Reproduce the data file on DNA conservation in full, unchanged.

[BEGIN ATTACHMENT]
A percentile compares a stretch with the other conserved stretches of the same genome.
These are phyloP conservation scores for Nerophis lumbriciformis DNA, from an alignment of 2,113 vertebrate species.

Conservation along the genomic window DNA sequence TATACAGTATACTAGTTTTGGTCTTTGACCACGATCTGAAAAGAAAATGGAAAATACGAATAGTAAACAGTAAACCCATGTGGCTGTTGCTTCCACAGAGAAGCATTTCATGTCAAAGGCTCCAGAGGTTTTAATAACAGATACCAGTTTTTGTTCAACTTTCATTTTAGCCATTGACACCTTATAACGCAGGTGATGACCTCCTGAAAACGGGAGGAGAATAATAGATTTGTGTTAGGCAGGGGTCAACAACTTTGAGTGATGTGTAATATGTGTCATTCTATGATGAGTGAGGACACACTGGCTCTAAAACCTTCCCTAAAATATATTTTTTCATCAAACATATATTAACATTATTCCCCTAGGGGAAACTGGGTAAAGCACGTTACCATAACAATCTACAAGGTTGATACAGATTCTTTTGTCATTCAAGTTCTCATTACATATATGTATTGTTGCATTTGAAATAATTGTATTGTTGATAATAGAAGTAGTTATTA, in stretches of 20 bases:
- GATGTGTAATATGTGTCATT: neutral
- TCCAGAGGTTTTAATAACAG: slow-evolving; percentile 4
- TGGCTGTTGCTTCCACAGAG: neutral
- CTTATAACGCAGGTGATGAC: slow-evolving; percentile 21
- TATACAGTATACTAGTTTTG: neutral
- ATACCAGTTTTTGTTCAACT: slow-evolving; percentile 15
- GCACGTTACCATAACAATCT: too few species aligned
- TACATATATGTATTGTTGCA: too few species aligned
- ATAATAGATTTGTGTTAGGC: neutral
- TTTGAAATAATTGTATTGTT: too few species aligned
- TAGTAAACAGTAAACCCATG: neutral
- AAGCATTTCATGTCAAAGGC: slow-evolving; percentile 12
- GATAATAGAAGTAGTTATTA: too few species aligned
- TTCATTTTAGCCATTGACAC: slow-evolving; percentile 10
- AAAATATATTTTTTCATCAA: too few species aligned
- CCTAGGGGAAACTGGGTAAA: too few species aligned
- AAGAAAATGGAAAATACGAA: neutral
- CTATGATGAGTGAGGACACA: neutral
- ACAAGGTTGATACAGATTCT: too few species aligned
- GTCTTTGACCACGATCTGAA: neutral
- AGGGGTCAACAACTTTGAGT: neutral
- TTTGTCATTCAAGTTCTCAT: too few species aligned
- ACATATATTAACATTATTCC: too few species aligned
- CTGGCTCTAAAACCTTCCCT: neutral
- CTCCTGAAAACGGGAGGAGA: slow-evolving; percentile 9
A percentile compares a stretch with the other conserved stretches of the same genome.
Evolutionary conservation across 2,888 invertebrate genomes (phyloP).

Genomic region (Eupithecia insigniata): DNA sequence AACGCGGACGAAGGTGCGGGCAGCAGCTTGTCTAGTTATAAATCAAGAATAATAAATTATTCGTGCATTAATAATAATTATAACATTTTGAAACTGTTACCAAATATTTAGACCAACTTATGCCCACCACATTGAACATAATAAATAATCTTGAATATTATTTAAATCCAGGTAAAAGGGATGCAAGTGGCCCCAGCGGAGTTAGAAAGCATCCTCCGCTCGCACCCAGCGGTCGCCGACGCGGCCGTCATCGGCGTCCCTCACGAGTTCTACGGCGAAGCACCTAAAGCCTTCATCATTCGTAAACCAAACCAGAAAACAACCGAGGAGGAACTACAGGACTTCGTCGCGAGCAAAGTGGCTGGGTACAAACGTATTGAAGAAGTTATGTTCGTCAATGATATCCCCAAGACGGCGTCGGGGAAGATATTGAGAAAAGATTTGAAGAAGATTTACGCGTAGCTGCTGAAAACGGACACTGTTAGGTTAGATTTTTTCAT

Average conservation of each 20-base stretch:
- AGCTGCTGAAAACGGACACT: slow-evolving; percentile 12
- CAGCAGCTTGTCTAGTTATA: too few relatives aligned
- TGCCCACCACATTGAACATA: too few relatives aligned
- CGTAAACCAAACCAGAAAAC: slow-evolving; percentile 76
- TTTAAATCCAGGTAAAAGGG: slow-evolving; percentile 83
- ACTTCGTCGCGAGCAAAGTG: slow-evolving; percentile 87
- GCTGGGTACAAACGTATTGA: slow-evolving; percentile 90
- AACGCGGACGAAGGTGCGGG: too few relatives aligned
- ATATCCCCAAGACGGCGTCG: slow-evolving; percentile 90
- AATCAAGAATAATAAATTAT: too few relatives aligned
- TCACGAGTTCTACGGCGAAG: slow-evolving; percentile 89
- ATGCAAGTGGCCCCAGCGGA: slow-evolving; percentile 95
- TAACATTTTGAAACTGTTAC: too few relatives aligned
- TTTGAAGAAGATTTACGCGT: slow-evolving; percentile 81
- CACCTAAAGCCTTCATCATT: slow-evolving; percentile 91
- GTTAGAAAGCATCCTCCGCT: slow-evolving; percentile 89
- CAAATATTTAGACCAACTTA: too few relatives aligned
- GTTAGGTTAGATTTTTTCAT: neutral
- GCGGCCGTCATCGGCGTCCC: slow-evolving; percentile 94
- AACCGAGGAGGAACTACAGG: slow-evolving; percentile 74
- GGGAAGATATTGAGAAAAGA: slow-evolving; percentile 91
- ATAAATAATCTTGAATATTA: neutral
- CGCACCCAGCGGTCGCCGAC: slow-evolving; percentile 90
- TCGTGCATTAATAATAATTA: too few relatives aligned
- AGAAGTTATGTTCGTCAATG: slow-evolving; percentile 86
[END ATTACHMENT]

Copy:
A percentile compares a stretch with the other conserved stretches of the same genome.
These are phyloP conservation scores for Nerophis lumbriciformis DNA, from an alignment of 2,113 vertebrate species.

Conservation along the genomic window DNA sequence TATACAGTATACTAGTTTTGGTCTTTGACCACGATCTGAAAAGAAAATGGAAAATACGAATAGTAAACAGTAAACCCATGTGGCTGTTGCTTCCACAGAGAAGCATTTCATGTCAAAGGCTCCAGAGGTTTTAATAACAGATACCAGTTTTTGTTCAACTTTCATTTTAGCCATTGACACCTTATAACGCAGGTGATGACCTCCTGAAAACGGGAGGAGAATAATAGATTTGTGTTAGGCAGGGGTCAACAACTTTGAGTGATGTGTAATATGTGTCATTCTATGATGAGTGAGGACACACTGGCTCTAAAACCTTCCCTAAAATATATTTTTTCATCAAACATATATTAACATTATTCCCCTAGGGGAAACTGGGTAAAGCACGTTACCATAACAATCTACAAGGTTGATACAGATTCTTTTGTCATTCAAGTTCTCATTACATATATGTATTGTTGCATTTGAAATAATTGTATTGTTGATAATAGAAGTAGTTATTA, in stretches of 20 bases:
- GATGTGTAATATGTGTCATT: neutral
- TCCAGAGGTTTTAATAACAG: slow-evolving; percentile 4
- TGGCTGTTGCTTCCACAGAG: neutral
- CTTATAACGCAGGTGATGAC: slow-evolving; percentile 21
- TATACAGTATACTAGTTTTG: neutral
- ATACCAGTTTTTGTTCAACT: slow-evolving; percentile 15
- GCACGTTACCATAACAATCT: too few species aligned
- TACATATATGTATTGTTGCA: too few species aligned
- ATAATAGATTTGTGTTAGGC: neutral
- TTTGAAATAATTGTATTGTT: too few species aligned
- TAGTAAACAGTAAACCCATG: neutral
- AAGCATTTCATGTCAAAGGC: slow-evolving; percentile 12
- GATAATAGAAGTAGTTATTA: too few species aligned
- TTCATTTTAGCCATTGACAC: slow-evolving; percentile 10
- AAAATATATTTTTTCATCAA: too few species aligned
- CCTAGGGGAAACTGGGTAAA: too few species aligned
- AAGAAAATGGAAAATACGAA: neutral
- CTATGATGAGTGAGGACACA: neutral
- ACAAGGTTGATACAGATTCT: too few species aligned
- GTCTTTGACCACGATCTGAA: neutral
- AGGGGTCAACAACTTTGAGT: neutral
- TTTGTCATTCAAGTTCTCAT: too few species aligned
- ACATATATTAACATTATTCC: too few species aligned
- CTGGCTCTAAAACCTTCCCT: neutral
- CTCCTGAAAACGGGAGGAGA: slow-evolving; percentile 9
A percentile compares a stretch with the other conserved stretches of the same genome.
Evolutionary conservation across 2,888 invertebrate genomes (phyloP).

Genomic region (Eupithecia insigniata): DNA sequence AACGCGGACGAAGGTGCGGGCAGCAGCTTGTCTAGTTATAAATCAAGAATAATAAATTATTCGTGCATTAATAATAATTATAACATTTTGAAACTGTTACCAAATATTTAGACCAACTTATGCCCACCACATTGAACATAATAAATAATCTTGAATATTATTTAAATCCAGGTAAAAGGGATGCAAGTGGCCCCAGCGGAGTTAGAAAGCATCCTCCGCTCGCACCCAGCGGTCGCCGACGCGGCCGTCATCGGCGTCCCTCACGAGTTCTACGGCGAAGCACCTAAAGCCTTCATCATTCGTAAACCAAACCAGAAAACAACCGAGGAGGAACTACAGGACTTCGTCGCGAGCAAAGTGGCTGGGTACAAACGTATTGAAGAAGTTATGTTCGTCAATGATATCCCCAAGACGGCGTCGGGGAAGATATTGAGAAAAGATTTGAAGAAGATTTACGCGTAGCTGCTGAAAACGGACACTGTTAGGTTAGATTTTTTCAT

Average conservation of each 20-base stretch:
- AGCTGCTGAAAACGGACACT: slow-evolving; percentile 12
- CAGCAGCTTGTCTAGTTATA: too few relatives aligned
- TGCCCACCACATTGAACATA: too few relatives aligned
- CGTAAACCAAACCAGAAAAC: slow-evolving; percentile 76
- TTTAAATCCAGGTAAAAGGG: slow-evolving; percentile 83
- ACTTCGTCGCGAGCAAAGTG: slow-evolving; percentile 87
- GCTGGGTACAAACGTATTGA: slow-evolving; percentile 90
- AACGCGGACGAAGGTGCGGG: too few relatives aligned
- ATATCCCCAAGACGGCGTCG: slow-evolving; percentile 90
- AATCAAGAATAATAAATTAT: too few relatives aligned
- TCACGAGTTCTACGGCGAAG: slow-evolving; percentile 89
- ATGCAAGTGGCCCCAGCGGA: slow-evolving; percentile 95
- TAACATTTTGAAACTGTTAC: too few relatives aligned
- TTTGAAGAAGATTTACGCGT: slow-evolving; percentile 81
- CACCTAAAGCCTTCATCATT: slow-evolving; percentile 91
- GTTAGAAAGCATCCTCCGCT: slow-evolving; percentile 89
- CAAATATTTAGACCAACTTA: too few relatives aligned
- GTTAGGTTAGATTTTTTCAT: neutral
- GCGGCCGTCATCGGCGTCCC: slow-evolving; percentile 94
- AACCGAGGAGGAACTACAGG: slow-evolving; percentile 74
- GGGAAGATATTGAGAAAAGA: slow-evolving; percentile 91
- ATAAATAATCTTGAATATTA: neutral
- CGCACCCAGCGGTCGCCGAC: slow-evolving; percentile 90
- TCGTGCATTAATAATAATTA: too few relatives aligned
- AGAAGTTATGTTCGTCAATG: slow-evolving; percentile 86